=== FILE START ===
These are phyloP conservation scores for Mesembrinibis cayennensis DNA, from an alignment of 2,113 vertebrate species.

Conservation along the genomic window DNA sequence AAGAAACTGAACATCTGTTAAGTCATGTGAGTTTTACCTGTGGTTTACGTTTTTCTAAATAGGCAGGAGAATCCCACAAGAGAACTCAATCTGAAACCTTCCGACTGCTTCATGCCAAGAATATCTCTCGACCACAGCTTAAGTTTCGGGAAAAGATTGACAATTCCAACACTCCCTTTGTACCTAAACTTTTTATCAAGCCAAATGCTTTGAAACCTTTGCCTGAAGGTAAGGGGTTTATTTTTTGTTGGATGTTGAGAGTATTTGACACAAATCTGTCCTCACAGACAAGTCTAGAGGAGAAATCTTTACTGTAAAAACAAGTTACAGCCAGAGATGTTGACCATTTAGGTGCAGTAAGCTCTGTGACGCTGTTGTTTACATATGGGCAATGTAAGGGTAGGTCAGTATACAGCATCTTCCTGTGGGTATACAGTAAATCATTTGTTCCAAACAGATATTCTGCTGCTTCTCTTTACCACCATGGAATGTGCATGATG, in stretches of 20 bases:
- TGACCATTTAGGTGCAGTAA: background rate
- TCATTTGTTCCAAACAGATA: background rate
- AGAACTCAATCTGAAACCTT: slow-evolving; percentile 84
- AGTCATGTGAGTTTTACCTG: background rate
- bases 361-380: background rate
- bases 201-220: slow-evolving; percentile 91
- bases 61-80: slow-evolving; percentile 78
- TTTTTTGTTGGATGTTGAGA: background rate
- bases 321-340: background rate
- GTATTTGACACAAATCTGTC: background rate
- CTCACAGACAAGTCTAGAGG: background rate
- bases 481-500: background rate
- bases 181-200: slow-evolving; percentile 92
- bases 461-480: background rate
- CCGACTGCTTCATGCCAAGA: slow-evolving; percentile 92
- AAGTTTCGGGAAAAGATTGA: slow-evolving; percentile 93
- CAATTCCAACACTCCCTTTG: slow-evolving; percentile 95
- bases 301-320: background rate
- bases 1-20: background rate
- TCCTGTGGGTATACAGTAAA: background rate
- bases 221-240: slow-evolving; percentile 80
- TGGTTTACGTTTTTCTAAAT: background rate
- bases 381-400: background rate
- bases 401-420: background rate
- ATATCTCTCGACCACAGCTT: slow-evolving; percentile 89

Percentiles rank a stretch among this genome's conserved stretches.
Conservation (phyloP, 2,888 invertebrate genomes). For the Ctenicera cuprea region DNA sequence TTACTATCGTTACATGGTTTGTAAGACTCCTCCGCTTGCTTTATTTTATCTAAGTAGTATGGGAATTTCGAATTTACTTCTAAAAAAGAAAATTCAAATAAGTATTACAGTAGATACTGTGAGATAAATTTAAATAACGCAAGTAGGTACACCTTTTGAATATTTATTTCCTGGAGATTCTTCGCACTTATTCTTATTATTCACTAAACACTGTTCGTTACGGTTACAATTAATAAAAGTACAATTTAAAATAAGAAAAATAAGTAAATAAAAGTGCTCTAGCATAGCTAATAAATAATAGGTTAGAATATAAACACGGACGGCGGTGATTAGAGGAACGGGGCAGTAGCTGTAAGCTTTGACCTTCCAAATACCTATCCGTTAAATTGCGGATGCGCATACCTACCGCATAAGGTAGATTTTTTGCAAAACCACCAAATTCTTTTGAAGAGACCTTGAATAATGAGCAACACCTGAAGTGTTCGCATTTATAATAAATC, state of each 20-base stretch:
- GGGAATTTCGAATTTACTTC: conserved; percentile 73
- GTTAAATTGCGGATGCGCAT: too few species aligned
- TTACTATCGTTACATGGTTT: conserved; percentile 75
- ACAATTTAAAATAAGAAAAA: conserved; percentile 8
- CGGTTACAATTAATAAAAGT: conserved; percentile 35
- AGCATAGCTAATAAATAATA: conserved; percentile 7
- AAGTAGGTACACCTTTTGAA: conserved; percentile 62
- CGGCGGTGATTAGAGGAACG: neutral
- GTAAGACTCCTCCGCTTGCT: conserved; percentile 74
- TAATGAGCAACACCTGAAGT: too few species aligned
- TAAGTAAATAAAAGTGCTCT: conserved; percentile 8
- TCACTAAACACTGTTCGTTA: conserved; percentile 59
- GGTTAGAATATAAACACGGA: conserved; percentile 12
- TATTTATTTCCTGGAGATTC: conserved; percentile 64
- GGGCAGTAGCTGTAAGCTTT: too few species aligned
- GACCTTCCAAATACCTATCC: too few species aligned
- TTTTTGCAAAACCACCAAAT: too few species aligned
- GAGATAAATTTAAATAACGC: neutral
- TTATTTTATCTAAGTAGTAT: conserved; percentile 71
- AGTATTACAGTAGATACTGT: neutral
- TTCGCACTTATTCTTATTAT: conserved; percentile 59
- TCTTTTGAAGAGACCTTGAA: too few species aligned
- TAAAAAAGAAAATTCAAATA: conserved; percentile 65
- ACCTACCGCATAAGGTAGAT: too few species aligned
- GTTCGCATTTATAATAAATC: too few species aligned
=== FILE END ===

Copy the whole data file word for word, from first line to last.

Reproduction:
These are phyloP conservation scores for Mesembrinibis cayennensis DNA, from an alignment of 2,113 vertebrate species.

Conservation along the genomic window DNA sequence AAGAAACTGAACATCTGTTAAGTCATGTGAGTTTTACCTGTGGTTTACGTTTTTCTAAATAGGCAGGAGAATCCCACAAGAGAACTCAATCTGAAACCTTCCGACTGCTTCATGCCAAGAATATCTCTCGACCACAGCTTAAGTTTCGGGAAAAGATTGACAATTCCAACACTCCCTTTGTACCTAAACTTTTTATCAAGCCAAATGCTTTGAAACCTTTGCCTGAAGGTAAGGGGTTTATTTTTTGTTGGATGTTGAGAGTATTTGACACAAATCTGTCCTCACAGACAAGTCTAGAGGAGAAATCTTTACTGTAAAAACAAGTTACAGCCAGAGATGTTGACCATTTAGGTGCAGTAAGCTCTGTGACGCTGTTGTTTACATATGGGCAATGTAAGGGTAGGTCAGTATACAGCATCTTCCTGTGGGTATACAGTAAATCATTTGTTCCAAACAGATATTCTGCTGCTTCTCTTTACCACCATGGAATGTGCATGATG, in stretches of 20 bases:
- TGACCATTTAGGTGCAGTAA: background rate
- TCATTTGTTCCAAACAGATA: background rate
- AGAACTCAATCTGAAACCTT: slow-evolving; percentile 84
- AGTCATGTGAGTTTTACCTG: background rate
- bases 361-380: background rate
- bases 201-220: slow-evolving; percentile 91
- bases 61-80: slow-evolving; percentile 78
- TTTTTTGTTGGATGTTGAGA: background rate
- bases 321-340: background rate
- GTATTTGACACAAATCTGTC: background rate
- CTCACAGACAAGTCTAGAGG: background rate
- bases 481-500: background rate
- bases 181-200: slow-evolving; percentile 92
- bases 461-480: background rate
- CCGACTGCTTCATGCCAAGA: slow-evolving; percentile 92
- AAGTTTCGGGAAAAGATTGA: slow-evolving; percentile 93
- CAATTCCAACACTCCCTTTG: slow-evolving; percentile 95
- bases 301-320: background rate
- bases 1-20: background rate
- TCCTGTGGGTATACAGTAAA: background rate
- bases 221-240: slow-evolving; percentile 80
- TGGTTTACGTTTTTCTAAAT: background rate
- bases 381-400: background rate
- bases 401-420: background rate
- ATATCTCTCGACCACAGCTT: slow-evolving; percentile 89

Percentiles rank a stretch among this genome's conserved stretches.
Conservation (phyloP, 2,888 invertebrate genomes). For the Ctenicera cuprea region DNA sequence TTACTATCGTTACATGGTTTGTAAGACTCCTCCGCTTGCTTTATTTTATCTAAGTAGTATGGGAATTTCGAATTTACTTCTAAAAAAGAAAATTCAAATAAGTATTACAGTAGATACTGTGAGATAAATTTAAATAACGCAAGTAGGTACACCTTTTGAATATTTATTTCCTGGAGATTCTTCGCACTTATTCTTATTATTCACTAAACACTGTTCGTTACGGTTACAATTAATAAAAGTACAATTTAAAATAAGAAAAATAAGTAAATAAAAGTGCTCTAGCATAGCTAATAAATAATAGGTTAGAATATAAACACGGACGGCGGTGATTAGAGGAACGGGGCAGTAGCTGTAAGCTTTGACCTTCCAAATACCTATCCGTTAAATTGCGGATGCGCATACCTACCGCATAAGGTAGATTTTTTGCAAAACCACCAAATTCTTTTGAAGAGACCTTGAATAATGAGCAACACCTGAAGTGTTCGCATTTATAATAAATC, state of each 20-base stretch:
- GGGAATTTCGAATTTACTTC: conserved; percentile 73
- GTTAAATTGCGGATGCGCAT: too few species aligned
- TTACTATCGTTACATGGTTT: conserved; percentile 75
- ACAATTTAAAATAAGAAAAA: conserved; percentile 8
- CGGTTACAATTAATAAAAGT: conserved; percentile 35
- AGCATAGCTAATAAATAATA: conserved; percentile 7
- AAGTAGGTACACCTTTTGAA: conserved; percentile 62
- CGGCGGTGATTAGAGGAACG: neutral
- GTAAGACTCCTCCGCTTGCT: conserved; percentile 74
- TAATGAGCAACACCTGAAGT: too few species aligned
- TAAGTAAATAAAAGTGCTCT: conserved; percentile 8
- TCACTAAACACTGTTCGTTA: conserved; percentile 59
- GGTTAGAATATAAACACGGA: conserved; percentile 12
- TATTTATTTCCTGGAGATTC: conserved; percentile 64
- GGGCAGTAGCTGTAAGCTTT: too few species aligned
- GACCTTCCAAATACCTATCC: too few species aligned
- TTTTTGCAAAACCACCAAAT: too few species aligned
- GAGATAAATTTAAATAACGC: neutral
- TTATTTTATCTAAGTAGTAT: conserved; percentile 71
- AGTATTACAGTAGATACTGT: neutral
- TTCGCACTTATTCTTATTAT: conserved; percentile 59
- TCTTTTGAAGAGACCTTGAA: too few species aligned
- TAAAAAAGAAAATTCAAATA: conserved; percentile 65
- ACCTACCGCATAAGGTAGAT: too few species aligned
- GTTCGCATTTATAATAAATC: too few species aligned